Anglo-Saxon Denial

Racism is like DNA. It has many strands, all intertwined, and a code as complex as the double helix. One element is always present. Racism as an ideology always (always!) has an element (the element changes!) that allows it to be denied.

The element of denial is often a backdoor that appears innocuous. It’s really an alternative, a reason to look the other way, and find no evidence of race. It separates the intertwined racist component and gives it the appearance of innocence. It ties racism to an unconnected meaning, or by emphasizing a common, non-controversial truth. Its purpose is to obscure the racism, to hide its embedded meaning, to misdirect attention from its presence and intent. It counters and blocks the social taboos established as a result of previous experience. Denial will mutate, but will always (always!) be present.

That’s the point of the coded terms, or the coded descriptions: they have attached double meanings that overlap or run parallel to allow the racist component to be earnestly denied.

It happens with all oppression. Rape is denied because “we had a few beers,” or the way a women dressed. Poverty is denied and stigmatized as laziness.

Denial is very important in modern racism. Its complex base is tied more to culture than history, but it is evident throughout history.

Its own form has a stunting array of changes; sometimes it’s a rationale (white man’s burden, civilizing savages, educating marginal communities), sometimes it’s staged as defensive protection (Glenn Beck, his fear of the Obama-led worldwide caliphate that will subjugate western-born whites, or set up a welfare state, or crumble America’s military and economy), sometimes as a plea for reason (a call to leave the Democratic “plantation”), sometimes as a part of the status quo (the persistent Southern anti-civil rights paean that local African-Americans were content, satisfied and happy), as a delibilating group character trait (they always want a handout (or food stamps), play the victim, cite history, or play the race card), and most recently, as a call to unity against the other.

To cite England (“Anglo-Saxon”) ignores Africa. Ignores the vital cross-currents of tradition. Denies one group its rightful place in shared community.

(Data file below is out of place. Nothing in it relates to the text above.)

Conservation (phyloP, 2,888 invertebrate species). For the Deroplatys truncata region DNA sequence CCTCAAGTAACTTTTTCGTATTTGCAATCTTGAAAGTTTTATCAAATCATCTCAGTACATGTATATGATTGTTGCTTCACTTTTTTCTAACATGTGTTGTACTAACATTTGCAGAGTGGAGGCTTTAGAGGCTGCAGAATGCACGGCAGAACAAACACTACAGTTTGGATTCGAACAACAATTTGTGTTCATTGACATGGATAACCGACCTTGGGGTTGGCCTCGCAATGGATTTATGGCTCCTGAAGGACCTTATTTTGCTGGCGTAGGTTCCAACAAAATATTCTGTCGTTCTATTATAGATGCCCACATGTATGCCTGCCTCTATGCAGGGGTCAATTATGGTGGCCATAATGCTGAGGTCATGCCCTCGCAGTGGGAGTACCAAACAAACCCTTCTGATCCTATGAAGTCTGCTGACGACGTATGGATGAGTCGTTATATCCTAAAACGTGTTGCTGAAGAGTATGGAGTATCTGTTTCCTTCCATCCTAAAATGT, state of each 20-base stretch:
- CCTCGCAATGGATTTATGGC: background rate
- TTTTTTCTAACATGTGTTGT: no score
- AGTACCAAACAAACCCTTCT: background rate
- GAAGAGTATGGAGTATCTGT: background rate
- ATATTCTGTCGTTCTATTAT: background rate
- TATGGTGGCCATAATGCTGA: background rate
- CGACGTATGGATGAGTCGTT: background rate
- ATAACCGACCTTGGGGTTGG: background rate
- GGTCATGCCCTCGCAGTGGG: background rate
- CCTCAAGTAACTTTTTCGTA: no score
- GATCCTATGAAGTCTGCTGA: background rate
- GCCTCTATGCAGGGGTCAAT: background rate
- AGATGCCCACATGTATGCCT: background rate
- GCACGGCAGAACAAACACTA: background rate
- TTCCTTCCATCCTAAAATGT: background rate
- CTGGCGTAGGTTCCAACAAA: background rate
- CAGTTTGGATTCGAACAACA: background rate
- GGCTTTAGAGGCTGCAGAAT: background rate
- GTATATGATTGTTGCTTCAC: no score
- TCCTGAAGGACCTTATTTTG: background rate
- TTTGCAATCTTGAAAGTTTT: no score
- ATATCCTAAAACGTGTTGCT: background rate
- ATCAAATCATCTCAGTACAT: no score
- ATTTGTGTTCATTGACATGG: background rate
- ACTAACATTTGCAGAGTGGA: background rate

If you think Romney’s unidentified adviser’s remarks were only about history, think again; see the smoke screen (the denial!). It screens a long cultural history of words and experiences being loaded with meanings that are intended to exclude, by unspoken meanings, others from respect, acceptability, or power.

Of course, many also use the ultimate form of denial about race–they deny that any racism exists all together (or if it does, not here, not now, not significant)! 

~In this context, “Anglo-Saxon” means “white.” It’s not about whether someone identifies as “English” … it’s about the absence of “color.” When people talk about America as an “Anglo-Saxon” country, they are not talking about England vs. Ireland or Germany or Italy. It’s about who is really entitled to be called an “American” and why. The more assimilated you become, the more “white” you are. It has nothing to do with language. Being “white” is a status symbol, a mark of successful assimilation. It’s a way of saying “not Other,” and in this case, “Other” means “color.” And guess who is “not white”? And who was “not white” in the 19th century? Italians, Irish, Greeks … when an immigrant population could distinguish itself from those who had been enslaved, and by definition “black or brown,” they’d “arrived.” Italians were regularly seen as “colored” when they first arrived here … most people don’t know this. Do your homework. Read some history.
     The Romney campaign won’t disavow these kinds of ideas. They are capitalizing (Romney is good at that) on the subtle way this telegraphs to the base their opposition to multiculturalism, and the idea that “white folks” are being pushed out of their jobs, having them taken away by “aliens” (foreigners, people of color, anyone who is not “white”) … it plays directly into their campaign strategy which is founded in part in ugly racist politics, because racism nets votes in certain parts of the country, and in certain quarters.


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